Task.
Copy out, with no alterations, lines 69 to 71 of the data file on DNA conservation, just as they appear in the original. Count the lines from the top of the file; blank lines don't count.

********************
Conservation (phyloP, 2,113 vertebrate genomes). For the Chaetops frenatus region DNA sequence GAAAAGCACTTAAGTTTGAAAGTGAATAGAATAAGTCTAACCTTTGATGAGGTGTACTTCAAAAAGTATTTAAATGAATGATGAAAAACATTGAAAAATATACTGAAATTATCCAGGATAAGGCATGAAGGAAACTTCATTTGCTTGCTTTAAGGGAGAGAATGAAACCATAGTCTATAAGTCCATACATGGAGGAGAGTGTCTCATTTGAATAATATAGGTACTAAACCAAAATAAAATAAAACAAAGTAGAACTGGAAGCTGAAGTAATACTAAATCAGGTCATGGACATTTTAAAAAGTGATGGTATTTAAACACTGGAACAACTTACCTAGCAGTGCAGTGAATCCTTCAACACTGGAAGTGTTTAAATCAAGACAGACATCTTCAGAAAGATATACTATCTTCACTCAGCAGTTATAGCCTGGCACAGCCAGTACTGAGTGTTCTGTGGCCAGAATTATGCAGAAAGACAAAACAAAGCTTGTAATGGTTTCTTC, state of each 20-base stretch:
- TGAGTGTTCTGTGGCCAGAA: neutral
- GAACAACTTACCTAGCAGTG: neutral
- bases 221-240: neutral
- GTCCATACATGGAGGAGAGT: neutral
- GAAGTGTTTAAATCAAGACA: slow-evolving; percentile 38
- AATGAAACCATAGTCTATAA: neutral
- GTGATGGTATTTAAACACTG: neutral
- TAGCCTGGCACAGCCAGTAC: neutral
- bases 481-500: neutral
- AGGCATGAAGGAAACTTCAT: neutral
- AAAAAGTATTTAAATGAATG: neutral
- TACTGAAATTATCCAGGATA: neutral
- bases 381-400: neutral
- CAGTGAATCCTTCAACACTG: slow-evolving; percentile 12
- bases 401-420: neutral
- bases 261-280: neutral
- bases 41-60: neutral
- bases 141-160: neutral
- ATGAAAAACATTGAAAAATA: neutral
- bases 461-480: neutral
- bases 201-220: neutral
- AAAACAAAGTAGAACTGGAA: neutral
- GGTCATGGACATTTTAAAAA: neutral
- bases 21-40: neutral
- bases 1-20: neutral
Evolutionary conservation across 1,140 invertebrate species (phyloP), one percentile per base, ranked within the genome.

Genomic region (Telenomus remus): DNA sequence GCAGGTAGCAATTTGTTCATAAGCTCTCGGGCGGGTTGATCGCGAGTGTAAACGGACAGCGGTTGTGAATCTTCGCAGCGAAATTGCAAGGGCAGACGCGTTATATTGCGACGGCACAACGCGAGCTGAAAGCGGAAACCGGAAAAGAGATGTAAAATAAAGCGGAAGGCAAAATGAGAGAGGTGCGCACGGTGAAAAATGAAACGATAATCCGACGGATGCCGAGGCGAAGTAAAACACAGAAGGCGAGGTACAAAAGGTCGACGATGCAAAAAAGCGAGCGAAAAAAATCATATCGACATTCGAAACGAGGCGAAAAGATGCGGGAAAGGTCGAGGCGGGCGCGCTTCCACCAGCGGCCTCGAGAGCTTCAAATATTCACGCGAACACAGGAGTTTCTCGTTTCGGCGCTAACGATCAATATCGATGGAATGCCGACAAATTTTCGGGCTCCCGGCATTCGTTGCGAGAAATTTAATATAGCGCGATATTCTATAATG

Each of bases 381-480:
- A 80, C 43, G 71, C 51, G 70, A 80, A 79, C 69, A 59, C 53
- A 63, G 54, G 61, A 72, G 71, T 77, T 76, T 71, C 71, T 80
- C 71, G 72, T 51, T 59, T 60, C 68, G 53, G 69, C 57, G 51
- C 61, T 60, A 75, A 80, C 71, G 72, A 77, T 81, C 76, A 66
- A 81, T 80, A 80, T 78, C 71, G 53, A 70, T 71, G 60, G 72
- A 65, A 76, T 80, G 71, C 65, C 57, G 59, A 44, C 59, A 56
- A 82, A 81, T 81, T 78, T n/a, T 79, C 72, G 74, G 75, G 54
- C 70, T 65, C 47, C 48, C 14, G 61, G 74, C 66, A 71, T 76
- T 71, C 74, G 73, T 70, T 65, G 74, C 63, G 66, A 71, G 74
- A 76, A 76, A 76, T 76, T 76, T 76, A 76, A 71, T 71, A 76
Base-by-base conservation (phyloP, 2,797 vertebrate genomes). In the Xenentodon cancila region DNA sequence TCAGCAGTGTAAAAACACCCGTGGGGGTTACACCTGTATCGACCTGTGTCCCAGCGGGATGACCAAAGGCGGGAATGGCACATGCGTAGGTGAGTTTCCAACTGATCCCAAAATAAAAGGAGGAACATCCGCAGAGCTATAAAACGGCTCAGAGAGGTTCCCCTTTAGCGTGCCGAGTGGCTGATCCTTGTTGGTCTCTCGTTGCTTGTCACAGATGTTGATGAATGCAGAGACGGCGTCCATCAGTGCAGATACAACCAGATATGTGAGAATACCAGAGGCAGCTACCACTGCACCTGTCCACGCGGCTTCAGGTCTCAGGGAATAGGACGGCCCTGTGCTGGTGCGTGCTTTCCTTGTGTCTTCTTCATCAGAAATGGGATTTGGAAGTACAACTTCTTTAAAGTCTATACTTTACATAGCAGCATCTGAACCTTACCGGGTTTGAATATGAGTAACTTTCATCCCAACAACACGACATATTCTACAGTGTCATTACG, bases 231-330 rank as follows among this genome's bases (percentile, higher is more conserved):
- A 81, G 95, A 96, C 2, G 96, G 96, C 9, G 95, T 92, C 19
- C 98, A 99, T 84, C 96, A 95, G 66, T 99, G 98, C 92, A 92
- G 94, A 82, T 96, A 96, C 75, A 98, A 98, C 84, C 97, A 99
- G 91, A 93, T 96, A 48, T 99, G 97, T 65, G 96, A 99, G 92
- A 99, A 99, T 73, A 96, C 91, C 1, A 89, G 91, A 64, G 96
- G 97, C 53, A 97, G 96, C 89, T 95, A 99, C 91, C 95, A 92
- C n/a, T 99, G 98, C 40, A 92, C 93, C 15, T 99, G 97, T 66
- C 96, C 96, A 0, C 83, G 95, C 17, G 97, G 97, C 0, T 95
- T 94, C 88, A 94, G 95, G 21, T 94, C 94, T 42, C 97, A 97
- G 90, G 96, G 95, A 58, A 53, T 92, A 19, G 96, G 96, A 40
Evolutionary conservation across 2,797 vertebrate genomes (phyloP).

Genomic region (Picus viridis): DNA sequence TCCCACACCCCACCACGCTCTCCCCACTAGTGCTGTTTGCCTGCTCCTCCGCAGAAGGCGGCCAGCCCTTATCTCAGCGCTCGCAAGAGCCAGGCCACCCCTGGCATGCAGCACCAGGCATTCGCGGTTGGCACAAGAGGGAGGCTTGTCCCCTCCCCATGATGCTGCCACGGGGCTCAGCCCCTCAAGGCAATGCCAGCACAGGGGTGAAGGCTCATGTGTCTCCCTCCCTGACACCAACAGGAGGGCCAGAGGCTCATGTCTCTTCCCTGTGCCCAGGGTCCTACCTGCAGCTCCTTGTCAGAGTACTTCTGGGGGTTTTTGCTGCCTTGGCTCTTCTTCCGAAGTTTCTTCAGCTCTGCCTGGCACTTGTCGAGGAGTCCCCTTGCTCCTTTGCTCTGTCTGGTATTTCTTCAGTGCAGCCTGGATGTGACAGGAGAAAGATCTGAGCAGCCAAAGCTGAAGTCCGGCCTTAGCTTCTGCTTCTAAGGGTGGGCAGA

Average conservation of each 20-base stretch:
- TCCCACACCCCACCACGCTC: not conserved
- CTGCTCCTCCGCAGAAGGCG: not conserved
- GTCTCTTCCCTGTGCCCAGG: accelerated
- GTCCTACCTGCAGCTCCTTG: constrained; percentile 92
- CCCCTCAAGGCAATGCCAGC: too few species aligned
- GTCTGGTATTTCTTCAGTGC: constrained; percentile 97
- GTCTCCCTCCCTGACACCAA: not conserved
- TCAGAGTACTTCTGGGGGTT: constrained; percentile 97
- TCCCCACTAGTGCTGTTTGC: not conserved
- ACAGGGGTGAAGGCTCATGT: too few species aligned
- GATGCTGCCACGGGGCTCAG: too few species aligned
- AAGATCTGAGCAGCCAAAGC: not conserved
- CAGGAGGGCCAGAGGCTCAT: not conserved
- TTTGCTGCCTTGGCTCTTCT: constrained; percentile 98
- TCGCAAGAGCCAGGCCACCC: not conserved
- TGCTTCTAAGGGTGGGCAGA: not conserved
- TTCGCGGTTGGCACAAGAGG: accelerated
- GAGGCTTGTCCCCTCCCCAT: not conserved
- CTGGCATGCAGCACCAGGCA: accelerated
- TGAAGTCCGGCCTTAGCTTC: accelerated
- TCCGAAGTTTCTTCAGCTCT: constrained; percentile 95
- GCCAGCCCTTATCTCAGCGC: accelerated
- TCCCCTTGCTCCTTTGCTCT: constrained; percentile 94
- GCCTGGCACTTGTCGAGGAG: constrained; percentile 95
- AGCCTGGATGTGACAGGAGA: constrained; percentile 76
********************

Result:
- TGCTTCTAAGGGTGGGCAGA: not conserved
- TTCGCGGTTGGCACAAGAGG: accelerated
- GAGGCTTGTCCCCTCCCCAT: not conserved